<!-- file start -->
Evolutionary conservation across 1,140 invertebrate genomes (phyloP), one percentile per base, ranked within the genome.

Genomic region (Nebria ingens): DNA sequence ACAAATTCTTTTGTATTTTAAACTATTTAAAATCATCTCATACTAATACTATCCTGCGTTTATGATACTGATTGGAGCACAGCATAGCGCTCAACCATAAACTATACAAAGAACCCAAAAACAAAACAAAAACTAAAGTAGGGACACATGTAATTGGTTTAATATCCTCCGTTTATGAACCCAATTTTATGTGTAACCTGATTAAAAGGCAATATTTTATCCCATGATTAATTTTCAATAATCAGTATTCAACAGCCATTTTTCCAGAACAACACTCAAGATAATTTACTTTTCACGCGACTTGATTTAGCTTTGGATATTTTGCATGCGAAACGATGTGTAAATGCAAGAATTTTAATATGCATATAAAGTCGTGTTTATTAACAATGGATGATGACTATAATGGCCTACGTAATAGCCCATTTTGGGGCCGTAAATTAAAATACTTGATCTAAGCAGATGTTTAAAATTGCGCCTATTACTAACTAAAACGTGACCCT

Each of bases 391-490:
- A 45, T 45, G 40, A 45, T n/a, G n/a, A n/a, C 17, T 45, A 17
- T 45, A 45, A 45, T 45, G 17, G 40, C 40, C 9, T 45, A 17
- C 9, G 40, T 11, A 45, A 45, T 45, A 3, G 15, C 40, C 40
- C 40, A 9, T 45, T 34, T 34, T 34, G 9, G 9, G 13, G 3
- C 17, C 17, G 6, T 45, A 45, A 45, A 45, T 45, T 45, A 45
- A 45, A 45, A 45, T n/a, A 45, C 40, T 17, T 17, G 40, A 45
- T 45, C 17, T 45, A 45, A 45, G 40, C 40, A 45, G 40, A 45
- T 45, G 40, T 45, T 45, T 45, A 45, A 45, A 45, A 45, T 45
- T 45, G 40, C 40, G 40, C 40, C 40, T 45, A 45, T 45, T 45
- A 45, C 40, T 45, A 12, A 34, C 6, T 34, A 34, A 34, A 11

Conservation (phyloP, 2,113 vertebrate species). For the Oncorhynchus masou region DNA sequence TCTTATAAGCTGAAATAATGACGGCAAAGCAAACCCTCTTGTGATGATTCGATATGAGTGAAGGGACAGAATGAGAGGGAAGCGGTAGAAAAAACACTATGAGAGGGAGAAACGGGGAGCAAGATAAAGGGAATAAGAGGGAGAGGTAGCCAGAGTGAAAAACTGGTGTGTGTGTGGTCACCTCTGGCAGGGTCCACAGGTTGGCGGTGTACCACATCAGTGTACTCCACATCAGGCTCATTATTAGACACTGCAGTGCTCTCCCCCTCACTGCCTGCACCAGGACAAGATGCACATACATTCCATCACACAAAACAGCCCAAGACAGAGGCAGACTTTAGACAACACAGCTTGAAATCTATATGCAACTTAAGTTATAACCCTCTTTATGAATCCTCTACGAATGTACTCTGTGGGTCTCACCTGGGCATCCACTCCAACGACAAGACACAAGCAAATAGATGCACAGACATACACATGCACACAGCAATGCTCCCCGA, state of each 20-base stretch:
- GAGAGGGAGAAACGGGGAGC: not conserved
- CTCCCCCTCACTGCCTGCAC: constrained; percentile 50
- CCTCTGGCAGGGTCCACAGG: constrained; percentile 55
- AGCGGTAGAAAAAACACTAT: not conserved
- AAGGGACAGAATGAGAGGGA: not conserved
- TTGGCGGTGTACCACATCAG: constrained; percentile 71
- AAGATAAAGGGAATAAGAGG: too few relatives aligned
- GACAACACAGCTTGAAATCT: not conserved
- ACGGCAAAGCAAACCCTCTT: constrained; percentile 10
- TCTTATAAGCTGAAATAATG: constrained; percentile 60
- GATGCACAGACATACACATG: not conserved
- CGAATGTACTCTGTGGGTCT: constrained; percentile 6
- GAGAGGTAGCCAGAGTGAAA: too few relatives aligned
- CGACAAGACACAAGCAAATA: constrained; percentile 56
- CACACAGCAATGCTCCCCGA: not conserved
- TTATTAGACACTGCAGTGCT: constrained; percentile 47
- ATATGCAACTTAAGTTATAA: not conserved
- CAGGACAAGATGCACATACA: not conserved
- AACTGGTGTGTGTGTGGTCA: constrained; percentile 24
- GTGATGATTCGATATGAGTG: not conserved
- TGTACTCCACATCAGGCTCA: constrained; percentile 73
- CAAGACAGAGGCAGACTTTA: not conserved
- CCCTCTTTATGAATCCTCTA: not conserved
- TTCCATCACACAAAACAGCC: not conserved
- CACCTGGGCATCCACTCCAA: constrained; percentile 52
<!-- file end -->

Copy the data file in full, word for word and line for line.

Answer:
Evolutionary conservation across 1,140 invertebrate genomes (phyloP), one percentile per base, ranked within the genome.

Genomic region (Nebria ingens): DNA sequence ACAAATTCTTTTGTATTTTAAACTATTTAAAATCATCTCATACTAATACTATCCTGCGTTTATGATACTGATTGGAGCACAGCATAGCGCTCAACCATAAACTATACAAAGAACCCAAAAACAAAACAAAAACTAAAGTAGGGACACATGTAATTGGTTTAATATCCTCCGTTTATGAACCCAATTTTATGTGTAACCTGATTAAAAGGCAATATTTTATCCCATGATTAATTTTCAATAATCAGTATTCAACAGCCATTTTTCCAGAACAACACTCAAGATAATTTACTTTTCACGCGACTTGATTTAGCTTTGGATATTTTGCATGCGAAACGATGTGTAAATGCAAGAATTTTAATATGCATATAAAGTCGTGTTTATTAACAATGGATGATGACTATAATGGCCTACGTAATAGCCCATTTTGGGGCCGTAAATTAAAATACTTGATCTAAGCAGATGTTTAAAATTGCGCCTATTACTAACTAAAACGTGACCCT

Each of bases 391-490:
- A 45, T 45, G 40, A 45, T n/a, G n/a, A n/a, C 17, T 45, A 17
- T 45, A 45, A 45, T 45, G 17, G 40, C 40, C 9, T 45, A 17
- C 9, G 40, T 11, A 45, A 45, T 45, A 3, G 15, C 40, C 40
- C 40, A 9, T 45, T 34, T 34, T 34, G 9, G 9, G 13, G 3
- C 17, C 17, G 6, T 45, A 45, A 45, A 45, T 45, T 45, A 45
- A 45, A 45, A 45, T n/a, A 45, C 40, T 17, T 17, G 40, A 45
- T 45, C 17, T 45, A 45, A 45, G 40, C 40, A 45, G 40, A 45
- T 45, G 40, T 45, T 45, T 45, A 45, A 45, A 45, A 45, T 45
- T 45, G 40, C 40, G 40, C 40, C 40, T 45, A 45, T 45, T 45
- A 45, C 40, T 45, A 12, A 34, C 6, T 34, A 34, A 34, A 11

Conservation (phyloP, 2,113 vertebrate species). For the Oncorhynchus masou region DNA sequence TCTTATAAGCTGAAATAATGACGGCAAAGCAAACCCTCTTGTGATGATTCGATATGAGTGAAGGGACAGAATGAGAGGGAAGCGGTAGAAAAAACACTATGAGAGGGAGAAACGGGGAGCAAGATAAAGGGAATAAGAGGGAGAGGTAGCCAGAGTGAAAAACTGGTGTGTGTGTGGTCACCTCTGGCAGGGTCCACAGGTTGGCGGTGTACCACATCAGTGTACTCCACATCAGGCTCATTATTAGACACTGCAGTGCTCTCCCCCTCACTGCCTGCACCAGGACAAGATGCACATACATTCCATCACACAAAACAGCCCAAGACAGAGGCAGACTTTAGACAACACAGCTTGAAATCTATATGCAACTTAAGTTATAACCCTCTTTATGAATCCTCTACGAATGTACTCTGTGGGTCTCACCTGGGCATCCACTCCAACGACAAGACACAAGCAAATAGATGCACAGACATACACATGCACACAGCAATGCTCCCCGA, state of each 20-base stretch:
- GAGAGGGAGAAACGGGGAGC: not conserved
- CTCCCCCTCACTGCCTGCAC: constrained; percentile 50
- CCTCTGGCAGGGTCCACAGG: constrained; percentile 55
- AGCGGTAGAAAAAACACTAT: not conserved
- AAGGGACAGAATGAGAGGGA: not conserved
- TTGGCGGTGTACCACATCAG: constrained; percentile 71
- AAGATAAAGGGAATAAGAGG: too few relatives aligned
- GACAACACAGCTTGAAATCT: not conserved
- ACGGCAAAGCAAACCCTCTT: constrained; percentile 10
- TCTTATAAGCTGAAATAATG: constrained; percentile 60
- GATGCACAGACATACACATG: not conserved
- CGAATGTACTCTGTGGGTCT: constrained; percentile 6
- GAGAGGTAGCCAGAGTGAAA: too few relatives aligned
- CGACAAGACACAAGCAAATA: constrained; percentile 56
- CACACAGCAATGCTCCCCGA: not conserved
- TTATTAGACACTGCAGTGCT: constrained; percentile 47
- ATATGCAACTTAAGTTATAA: not conserved
- CAGGACAAGATGCACATACA: not conserved
- AACTGGTGTGTGTGTGGTCA: constrained; percentile 24
- GTGATGATTCGATATGAGTG: not conserved
- TGTACTCCACATCAGGCTCA: constrained; percentile 73
- CAAGACAGAGGCAGACTTTA: not conserved
- CCCTCTTTATGAATCCTCTA: not conserved
- TTCCATCACACAAAACAGCC: not conserved
- CACCTGGGCATCCACTCCAA: constrained; percentile 52